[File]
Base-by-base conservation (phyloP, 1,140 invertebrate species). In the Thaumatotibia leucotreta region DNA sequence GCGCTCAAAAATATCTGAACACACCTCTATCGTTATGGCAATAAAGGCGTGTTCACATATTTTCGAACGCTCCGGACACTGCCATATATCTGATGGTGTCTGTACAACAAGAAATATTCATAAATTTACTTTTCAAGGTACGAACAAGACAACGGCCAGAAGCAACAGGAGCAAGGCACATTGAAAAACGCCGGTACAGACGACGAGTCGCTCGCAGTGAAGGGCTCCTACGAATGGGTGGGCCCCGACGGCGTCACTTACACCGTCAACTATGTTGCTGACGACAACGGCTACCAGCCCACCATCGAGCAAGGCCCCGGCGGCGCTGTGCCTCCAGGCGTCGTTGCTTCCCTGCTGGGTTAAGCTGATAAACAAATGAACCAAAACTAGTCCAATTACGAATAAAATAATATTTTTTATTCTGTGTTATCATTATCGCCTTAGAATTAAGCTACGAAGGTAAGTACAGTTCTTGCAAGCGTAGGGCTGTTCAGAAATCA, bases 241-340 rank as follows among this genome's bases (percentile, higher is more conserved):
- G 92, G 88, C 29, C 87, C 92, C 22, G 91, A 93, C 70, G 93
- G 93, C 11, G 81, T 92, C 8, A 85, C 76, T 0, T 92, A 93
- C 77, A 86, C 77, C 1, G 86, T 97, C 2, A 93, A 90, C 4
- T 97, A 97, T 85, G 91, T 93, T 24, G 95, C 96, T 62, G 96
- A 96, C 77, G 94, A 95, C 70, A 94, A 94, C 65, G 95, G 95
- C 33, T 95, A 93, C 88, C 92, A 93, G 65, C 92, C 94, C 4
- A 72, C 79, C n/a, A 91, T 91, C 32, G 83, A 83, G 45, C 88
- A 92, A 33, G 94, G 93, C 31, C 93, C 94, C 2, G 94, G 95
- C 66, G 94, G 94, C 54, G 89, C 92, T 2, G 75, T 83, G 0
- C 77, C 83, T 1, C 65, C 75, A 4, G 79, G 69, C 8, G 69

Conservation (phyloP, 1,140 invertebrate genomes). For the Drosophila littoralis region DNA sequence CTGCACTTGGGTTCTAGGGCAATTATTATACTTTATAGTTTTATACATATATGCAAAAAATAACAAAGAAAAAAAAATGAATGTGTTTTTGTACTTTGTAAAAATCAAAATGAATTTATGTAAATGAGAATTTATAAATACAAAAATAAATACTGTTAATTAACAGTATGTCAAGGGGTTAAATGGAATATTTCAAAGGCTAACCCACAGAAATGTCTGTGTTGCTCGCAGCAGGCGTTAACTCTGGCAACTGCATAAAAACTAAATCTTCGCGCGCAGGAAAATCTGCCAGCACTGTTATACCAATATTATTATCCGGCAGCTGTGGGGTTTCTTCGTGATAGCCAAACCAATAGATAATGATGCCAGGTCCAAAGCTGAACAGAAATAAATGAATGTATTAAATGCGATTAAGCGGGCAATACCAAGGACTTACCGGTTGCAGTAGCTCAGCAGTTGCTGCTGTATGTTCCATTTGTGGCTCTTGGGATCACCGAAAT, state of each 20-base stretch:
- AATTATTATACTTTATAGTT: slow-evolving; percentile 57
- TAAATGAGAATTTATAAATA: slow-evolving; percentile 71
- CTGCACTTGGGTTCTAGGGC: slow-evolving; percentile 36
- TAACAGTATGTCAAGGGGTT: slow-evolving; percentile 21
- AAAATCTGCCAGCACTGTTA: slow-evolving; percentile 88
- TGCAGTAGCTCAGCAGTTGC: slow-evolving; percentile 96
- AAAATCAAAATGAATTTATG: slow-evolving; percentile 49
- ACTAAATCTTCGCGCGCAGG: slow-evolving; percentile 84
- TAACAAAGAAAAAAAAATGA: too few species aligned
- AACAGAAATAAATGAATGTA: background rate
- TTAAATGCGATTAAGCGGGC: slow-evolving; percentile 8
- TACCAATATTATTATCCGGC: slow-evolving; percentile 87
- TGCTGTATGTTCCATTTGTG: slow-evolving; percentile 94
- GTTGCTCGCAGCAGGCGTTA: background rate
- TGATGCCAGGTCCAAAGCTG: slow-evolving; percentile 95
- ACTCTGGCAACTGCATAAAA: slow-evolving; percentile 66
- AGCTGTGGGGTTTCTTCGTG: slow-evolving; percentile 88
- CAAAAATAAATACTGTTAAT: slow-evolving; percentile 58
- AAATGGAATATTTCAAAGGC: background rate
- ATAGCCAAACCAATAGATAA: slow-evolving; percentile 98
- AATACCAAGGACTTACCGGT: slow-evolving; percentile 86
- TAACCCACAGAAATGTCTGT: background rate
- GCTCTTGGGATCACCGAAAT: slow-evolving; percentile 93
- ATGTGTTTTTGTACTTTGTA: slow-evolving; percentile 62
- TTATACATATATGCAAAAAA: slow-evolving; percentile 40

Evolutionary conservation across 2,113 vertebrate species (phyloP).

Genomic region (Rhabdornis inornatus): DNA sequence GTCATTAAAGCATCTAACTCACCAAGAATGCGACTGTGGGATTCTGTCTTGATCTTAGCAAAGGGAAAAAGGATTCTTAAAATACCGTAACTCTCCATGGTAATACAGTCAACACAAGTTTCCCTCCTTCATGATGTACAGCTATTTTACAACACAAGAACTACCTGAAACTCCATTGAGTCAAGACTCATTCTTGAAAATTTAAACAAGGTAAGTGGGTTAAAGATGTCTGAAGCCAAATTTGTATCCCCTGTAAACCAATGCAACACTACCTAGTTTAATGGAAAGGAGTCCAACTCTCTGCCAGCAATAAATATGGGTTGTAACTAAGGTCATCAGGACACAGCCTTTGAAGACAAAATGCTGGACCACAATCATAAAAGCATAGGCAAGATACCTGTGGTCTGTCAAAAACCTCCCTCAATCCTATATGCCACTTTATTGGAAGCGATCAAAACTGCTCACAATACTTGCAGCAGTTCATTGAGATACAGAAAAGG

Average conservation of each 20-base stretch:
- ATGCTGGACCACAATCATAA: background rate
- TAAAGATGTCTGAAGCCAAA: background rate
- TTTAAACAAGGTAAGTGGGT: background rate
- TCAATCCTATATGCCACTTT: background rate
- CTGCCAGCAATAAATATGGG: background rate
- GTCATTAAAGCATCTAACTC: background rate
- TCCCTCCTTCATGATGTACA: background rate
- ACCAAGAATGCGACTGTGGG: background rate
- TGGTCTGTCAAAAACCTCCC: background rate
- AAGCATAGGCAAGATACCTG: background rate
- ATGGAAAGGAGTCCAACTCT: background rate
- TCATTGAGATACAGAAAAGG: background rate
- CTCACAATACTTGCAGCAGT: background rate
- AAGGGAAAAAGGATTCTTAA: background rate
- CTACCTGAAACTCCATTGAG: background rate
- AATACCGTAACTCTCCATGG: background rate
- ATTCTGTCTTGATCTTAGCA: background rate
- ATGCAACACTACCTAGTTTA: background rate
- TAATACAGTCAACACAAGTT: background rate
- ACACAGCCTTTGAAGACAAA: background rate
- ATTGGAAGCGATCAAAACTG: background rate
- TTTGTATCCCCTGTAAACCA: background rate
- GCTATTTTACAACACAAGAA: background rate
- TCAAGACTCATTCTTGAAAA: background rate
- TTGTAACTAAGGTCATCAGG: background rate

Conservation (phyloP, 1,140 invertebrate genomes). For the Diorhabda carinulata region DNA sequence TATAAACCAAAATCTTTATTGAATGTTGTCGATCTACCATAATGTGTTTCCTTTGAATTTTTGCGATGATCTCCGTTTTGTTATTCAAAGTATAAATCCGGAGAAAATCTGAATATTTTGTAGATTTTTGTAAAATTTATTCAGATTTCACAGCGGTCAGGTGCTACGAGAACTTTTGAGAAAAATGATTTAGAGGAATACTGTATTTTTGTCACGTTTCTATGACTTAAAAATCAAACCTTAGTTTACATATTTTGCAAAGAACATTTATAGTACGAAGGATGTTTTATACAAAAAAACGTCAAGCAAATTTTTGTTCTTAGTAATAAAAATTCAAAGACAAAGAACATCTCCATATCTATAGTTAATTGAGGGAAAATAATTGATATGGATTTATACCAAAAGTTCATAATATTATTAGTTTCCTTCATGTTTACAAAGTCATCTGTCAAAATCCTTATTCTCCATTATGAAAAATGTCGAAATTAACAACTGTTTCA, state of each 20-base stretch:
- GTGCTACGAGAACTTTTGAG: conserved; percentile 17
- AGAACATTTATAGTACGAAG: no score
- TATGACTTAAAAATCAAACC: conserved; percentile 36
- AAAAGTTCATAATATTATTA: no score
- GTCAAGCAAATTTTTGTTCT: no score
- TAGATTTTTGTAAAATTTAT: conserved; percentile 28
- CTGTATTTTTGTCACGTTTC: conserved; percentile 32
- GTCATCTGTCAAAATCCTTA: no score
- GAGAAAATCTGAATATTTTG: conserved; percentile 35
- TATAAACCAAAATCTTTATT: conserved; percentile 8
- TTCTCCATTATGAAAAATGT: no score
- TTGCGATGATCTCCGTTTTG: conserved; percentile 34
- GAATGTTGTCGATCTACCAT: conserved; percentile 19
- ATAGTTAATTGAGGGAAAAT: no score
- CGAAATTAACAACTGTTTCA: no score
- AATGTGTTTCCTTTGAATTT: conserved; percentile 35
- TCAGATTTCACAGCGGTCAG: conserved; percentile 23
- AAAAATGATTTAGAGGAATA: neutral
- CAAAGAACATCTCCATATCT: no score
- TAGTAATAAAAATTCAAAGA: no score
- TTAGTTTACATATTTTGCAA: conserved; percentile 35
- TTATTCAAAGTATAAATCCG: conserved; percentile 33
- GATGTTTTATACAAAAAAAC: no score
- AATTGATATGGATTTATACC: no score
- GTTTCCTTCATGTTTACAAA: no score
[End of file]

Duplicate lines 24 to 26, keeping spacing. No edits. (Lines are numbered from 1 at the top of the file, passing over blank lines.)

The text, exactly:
- TACCAATATTATTATCCGGC: slow-evolving; percentile 87
- TGCTGTATGTTCCATTTGTG: slow-evolving; percentile 94
- GTTGCTCGCAGCAGGCGTTA: background rate